We have all been there. You are right in the middle of a project and something goes out. Of course it’s going to happen in the middle of your project – parts don’t usually go out while they are just sitting there idle. So the age-old question is does it pay to stock those critical replacement parts?
In my 15 years in the sales industry, I can remember countless times when I had to overnight parts to contractors or customers who were in the middle of a project and who needed a critical replacement part that had put a stop to all production. In the best case, the part is in stock and can be sent overnight. Let’s not talk about the production parts that take a week to manufacture, or the part that is on backorder and will take 7-10 days to arrive.
In the dredging industry what is the actual cost of not having those critical spare parts? The following are just averages but you can plug in your own numbers.
Let’s use an impeller for example:
Cost with having spare part on hand
Initial Cost of Impeller - $1,500.00
Downtime replacing part – 3 hours
Cost of downtime (lost wages) – 3 hours x $200.00 per hour = $600.00
Shipping Charge - $50.00
Total = $2,150.00
Cost of not having spare part
Impeller Cost - $1,500.00
Downtime, 7 days manufacturing time + 2 days shipping – 9 days x 8 hours per day = 72 hours
Cost of downtime (lost wages) - 72 hours x $200.00 per hour = $14,400.00
Next day Shipping Charge - $500.00
Total = $16,400.00
Use this calculator and try it for yourself. Replacement Parts Calculator.
Spare Parts Management Calculator by World-Class-Manufacturing.com
It is an understatement to say that keeping critical spare parts on hand is imperative. When you look at factors such as unpredictable demand, time tracking the part down, product availability, as well as the downtime waiting for the part, I would say stocking critical spare parts is a key business decision that will save you a lot of money in the long run.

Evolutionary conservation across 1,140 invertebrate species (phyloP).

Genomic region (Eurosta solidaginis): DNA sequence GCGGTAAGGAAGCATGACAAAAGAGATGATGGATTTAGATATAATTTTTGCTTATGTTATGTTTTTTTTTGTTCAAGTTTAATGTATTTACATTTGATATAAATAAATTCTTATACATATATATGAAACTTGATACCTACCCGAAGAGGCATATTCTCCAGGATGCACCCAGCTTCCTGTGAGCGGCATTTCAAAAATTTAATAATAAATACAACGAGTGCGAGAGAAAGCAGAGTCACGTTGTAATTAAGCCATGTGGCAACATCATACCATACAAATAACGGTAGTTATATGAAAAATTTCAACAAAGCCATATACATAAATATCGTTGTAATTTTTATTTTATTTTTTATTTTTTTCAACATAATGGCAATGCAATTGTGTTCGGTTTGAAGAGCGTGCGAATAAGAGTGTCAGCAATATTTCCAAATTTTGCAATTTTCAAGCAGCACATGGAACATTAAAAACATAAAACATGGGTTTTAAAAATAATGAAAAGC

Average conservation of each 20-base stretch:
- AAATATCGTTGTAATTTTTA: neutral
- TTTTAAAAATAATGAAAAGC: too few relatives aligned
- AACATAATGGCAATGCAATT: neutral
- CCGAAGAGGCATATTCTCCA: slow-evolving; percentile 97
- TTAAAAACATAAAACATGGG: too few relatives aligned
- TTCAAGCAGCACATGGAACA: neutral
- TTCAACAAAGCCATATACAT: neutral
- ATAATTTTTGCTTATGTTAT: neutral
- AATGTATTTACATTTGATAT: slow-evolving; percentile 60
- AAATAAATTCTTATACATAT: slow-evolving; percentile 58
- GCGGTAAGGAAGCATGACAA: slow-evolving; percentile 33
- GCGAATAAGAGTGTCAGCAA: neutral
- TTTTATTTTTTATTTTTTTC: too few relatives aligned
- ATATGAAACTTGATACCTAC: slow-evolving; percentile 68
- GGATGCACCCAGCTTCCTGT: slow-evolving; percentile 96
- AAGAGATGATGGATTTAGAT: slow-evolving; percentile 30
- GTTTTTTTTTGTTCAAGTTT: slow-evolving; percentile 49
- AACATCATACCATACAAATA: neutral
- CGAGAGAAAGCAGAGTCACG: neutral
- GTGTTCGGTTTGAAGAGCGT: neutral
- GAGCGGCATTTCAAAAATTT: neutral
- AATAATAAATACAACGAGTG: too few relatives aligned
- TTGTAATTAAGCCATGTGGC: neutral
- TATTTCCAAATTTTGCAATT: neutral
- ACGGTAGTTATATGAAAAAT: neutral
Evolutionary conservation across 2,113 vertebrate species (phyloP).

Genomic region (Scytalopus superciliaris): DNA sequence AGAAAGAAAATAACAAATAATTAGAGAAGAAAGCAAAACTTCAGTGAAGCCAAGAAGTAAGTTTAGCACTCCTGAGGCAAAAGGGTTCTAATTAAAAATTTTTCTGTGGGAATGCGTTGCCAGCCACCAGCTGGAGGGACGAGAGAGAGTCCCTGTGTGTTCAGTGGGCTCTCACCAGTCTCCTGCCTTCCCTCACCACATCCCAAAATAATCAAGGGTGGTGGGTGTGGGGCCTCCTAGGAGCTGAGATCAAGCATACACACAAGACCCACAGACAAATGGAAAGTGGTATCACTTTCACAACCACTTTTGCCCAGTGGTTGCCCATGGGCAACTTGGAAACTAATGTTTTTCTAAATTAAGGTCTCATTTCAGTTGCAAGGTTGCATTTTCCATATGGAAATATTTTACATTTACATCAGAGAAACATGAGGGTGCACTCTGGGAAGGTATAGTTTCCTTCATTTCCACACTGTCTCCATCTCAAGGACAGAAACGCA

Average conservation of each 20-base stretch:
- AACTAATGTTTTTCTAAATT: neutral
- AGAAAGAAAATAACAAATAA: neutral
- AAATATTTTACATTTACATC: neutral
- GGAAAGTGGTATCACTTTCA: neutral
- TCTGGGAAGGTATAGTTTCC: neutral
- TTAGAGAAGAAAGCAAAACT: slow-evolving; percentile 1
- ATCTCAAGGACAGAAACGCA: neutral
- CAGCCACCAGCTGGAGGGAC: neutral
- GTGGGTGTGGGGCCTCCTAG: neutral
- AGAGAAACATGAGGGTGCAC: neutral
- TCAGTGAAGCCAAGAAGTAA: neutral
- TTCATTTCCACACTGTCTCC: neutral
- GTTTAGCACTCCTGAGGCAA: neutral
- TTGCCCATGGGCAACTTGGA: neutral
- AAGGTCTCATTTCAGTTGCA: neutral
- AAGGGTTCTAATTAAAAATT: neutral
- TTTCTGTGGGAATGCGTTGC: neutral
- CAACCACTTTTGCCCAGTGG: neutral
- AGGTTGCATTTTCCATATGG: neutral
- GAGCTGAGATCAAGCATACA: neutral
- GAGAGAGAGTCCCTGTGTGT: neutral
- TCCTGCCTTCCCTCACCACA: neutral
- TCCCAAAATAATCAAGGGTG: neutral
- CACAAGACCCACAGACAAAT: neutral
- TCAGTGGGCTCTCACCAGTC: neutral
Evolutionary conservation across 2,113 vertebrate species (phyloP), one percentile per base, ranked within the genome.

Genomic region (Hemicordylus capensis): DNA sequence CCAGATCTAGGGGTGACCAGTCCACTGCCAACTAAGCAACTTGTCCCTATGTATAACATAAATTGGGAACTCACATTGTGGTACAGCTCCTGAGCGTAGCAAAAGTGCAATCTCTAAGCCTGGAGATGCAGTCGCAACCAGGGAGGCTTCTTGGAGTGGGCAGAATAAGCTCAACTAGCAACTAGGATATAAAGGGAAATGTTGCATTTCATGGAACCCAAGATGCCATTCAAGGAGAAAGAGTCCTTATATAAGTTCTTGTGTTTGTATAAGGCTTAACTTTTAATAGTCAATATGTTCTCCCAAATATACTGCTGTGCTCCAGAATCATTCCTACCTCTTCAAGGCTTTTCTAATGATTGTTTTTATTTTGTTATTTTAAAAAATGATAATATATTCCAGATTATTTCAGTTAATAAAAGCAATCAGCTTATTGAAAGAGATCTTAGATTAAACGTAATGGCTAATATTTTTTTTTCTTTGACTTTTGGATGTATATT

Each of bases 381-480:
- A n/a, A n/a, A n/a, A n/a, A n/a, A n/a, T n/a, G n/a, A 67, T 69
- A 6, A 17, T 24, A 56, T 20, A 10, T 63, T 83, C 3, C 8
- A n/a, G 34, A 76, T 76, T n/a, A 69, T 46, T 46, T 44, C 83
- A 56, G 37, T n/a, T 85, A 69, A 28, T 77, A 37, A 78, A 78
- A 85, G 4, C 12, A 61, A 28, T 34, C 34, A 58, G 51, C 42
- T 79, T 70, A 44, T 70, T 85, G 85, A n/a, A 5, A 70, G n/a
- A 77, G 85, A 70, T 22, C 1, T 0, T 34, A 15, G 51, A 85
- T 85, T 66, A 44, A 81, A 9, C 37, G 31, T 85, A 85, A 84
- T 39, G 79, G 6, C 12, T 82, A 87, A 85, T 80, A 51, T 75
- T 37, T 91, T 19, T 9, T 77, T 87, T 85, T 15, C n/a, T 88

Now there are a couple of questions that you have to ask:
- What parts do you keep on hand?
- Where do you keep these parts?
To answer question number one, you should consider the working parts that will be subject to wear and tear (i.e. bearings, impeller). These are the parts you need at the worst possible time – right in the middle of the job. They are the job stoppers. If you are not sure which items would be best to keep on hand, speak with your operators or mechanics or call the manufacturer and have them give you a list.
Now let’s take a look at the second question. This is as important as having the parts in the first place. You planned ahead and stocked key parts, but when the time comes and you need them, you can’t remember where they are. The best thing to do is to develop an inventory system for storing these parts and make sure that key people are aware of the system.
You are not working your tail off to lose money or even to break even; you started your business to make money. I know most of us think we don’t need these parts because we’ll change them out before needed and they won’t go out on you. The reality is that a majority of people are just too busy and changing them out slips through. Take a moment and consider the real cost of not stocking your critical replacement parts.